Monday, March 25, 2013

Code and Learn WCF

Here's the link to Windows Communication Foundation (WCF) and Windows Workflow Foundation (WF) Samples for .NET Framework 4

Download the samples and extract the code in a folder. 

The documentation for these samples is located at :

Saturday, March 16, 2013

Public, Private and Static constructors

Here are some gotchas which we need to watch out while using public and private constructor. 
Found a really good and simple article on Code Project:

Short notes from the article

Public Constructor

Note: If we do not provide initializer referring to the base class constructor then it executes the no parameter constructor of the base class.
Note one thing here: we are not making any explicit call to the constructor of base class neither by initializer nor by thebase keyword, but it is still executing. This is the normal behavior of the constructor.

Private Constructor 

Private constructors, the constructors with the "private" access modifier, are a bit special case. It is because we can neither create the object of the class, nor can we inherit the class with only private constructors. But yes, we can have the set of public constructors along with the private constructors in the class and the public constructors can access the private constructors from within the class through constructor chaining.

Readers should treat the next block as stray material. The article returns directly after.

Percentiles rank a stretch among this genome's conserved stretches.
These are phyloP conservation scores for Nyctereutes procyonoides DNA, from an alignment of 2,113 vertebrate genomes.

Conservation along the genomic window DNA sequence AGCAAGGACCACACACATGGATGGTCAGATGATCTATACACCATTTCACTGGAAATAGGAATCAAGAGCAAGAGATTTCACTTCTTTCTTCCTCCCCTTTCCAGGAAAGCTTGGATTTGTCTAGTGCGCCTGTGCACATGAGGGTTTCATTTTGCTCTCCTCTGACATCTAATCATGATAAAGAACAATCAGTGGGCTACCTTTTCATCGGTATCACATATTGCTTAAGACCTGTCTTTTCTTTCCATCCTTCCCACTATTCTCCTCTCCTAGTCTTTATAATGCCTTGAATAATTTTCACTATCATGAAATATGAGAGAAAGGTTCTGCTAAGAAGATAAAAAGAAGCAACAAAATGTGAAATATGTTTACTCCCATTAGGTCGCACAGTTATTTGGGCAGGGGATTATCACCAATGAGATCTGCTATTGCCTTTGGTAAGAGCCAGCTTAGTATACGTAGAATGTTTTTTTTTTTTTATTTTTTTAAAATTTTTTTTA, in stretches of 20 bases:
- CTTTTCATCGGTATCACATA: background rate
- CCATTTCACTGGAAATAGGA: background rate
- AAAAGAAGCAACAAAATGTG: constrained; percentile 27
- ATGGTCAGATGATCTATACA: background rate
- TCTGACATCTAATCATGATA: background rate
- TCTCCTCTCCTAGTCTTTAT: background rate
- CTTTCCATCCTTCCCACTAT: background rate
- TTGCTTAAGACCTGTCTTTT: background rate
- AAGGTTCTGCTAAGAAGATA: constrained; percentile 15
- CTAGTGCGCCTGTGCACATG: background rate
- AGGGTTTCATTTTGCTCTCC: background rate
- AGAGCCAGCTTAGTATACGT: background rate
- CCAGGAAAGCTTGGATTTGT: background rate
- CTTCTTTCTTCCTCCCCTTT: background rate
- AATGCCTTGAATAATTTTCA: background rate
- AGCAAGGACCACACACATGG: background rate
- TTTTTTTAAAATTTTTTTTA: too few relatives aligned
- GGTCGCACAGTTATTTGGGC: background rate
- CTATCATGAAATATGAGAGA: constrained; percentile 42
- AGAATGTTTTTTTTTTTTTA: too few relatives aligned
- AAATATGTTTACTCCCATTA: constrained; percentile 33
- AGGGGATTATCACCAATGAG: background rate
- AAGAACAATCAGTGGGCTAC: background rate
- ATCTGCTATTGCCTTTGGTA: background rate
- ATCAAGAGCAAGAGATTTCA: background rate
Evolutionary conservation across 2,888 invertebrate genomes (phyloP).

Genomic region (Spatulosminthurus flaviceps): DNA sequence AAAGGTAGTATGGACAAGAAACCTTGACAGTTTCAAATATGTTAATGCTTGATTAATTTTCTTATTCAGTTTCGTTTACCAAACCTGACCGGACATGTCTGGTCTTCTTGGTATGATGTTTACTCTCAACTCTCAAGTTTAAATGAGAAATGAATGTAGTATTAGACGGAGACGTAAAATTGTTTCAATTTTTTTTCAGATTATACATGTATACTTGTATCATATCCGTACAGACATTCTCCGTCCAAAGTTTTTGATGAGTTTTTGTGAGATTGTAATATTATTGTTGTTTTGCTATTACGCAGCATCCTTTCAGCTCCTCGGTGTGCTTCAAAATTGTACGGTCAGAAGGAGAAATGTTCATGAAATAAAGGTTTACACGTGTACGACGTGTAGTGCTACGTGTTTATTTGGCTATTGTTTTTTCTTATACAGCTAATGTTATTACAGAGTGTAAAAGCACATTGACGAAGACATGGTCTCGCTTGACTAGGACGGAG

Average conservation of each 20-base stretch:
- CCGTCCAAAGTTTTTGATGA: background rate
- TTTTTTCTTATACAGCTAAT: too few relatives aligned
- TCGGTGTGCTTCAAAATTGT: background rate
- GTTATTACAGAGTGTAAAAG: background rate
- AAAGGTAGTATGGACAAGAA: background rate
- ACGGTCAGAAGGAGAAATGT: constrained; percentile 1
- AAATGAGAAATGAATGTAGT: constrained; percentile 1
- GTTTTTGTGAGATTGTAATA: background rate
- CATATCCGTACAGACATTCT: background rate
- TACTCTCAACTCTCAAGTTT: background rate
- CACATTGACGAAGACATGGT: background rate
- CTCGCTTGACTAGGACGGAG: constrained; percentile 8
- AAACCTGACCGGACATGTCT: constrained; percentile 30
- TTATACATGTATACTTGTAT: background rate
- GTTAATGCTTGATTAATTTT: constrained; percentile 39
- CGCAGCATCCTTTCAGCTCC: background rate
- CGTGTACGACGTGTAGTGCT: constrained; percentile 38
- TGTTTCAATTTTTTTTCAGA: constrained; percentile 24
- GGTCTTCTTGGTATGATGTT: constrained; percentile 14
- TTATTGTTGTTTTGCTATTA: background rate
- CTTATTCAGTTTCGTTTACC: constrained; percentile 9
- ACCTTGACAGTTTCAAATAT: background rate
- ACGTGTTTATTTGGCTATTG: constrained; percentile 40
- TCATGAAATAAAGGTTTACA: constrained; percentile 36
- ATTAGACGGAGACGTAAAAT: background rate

It is possible to have the class with only the private constructors. But yes as I said, such class can neither be instantiated nor be inherited. If we try to inherit the class with only private constructors then we will get the same error as above. Also recall, once you provide constructor from your side the compiler will not add the no-parameter public constructor to your class.
Well, one of the usage scenarios of such class could be – when you have only static members in the class and you don't need to instantiate it.

What is the need of private constructor, a great answer can be found at :

For example if you have a class that should only be created through factory methods. Or if you have overloads of the constructor, and some of them should only be used by the other constructors. Probably other reasons as well =)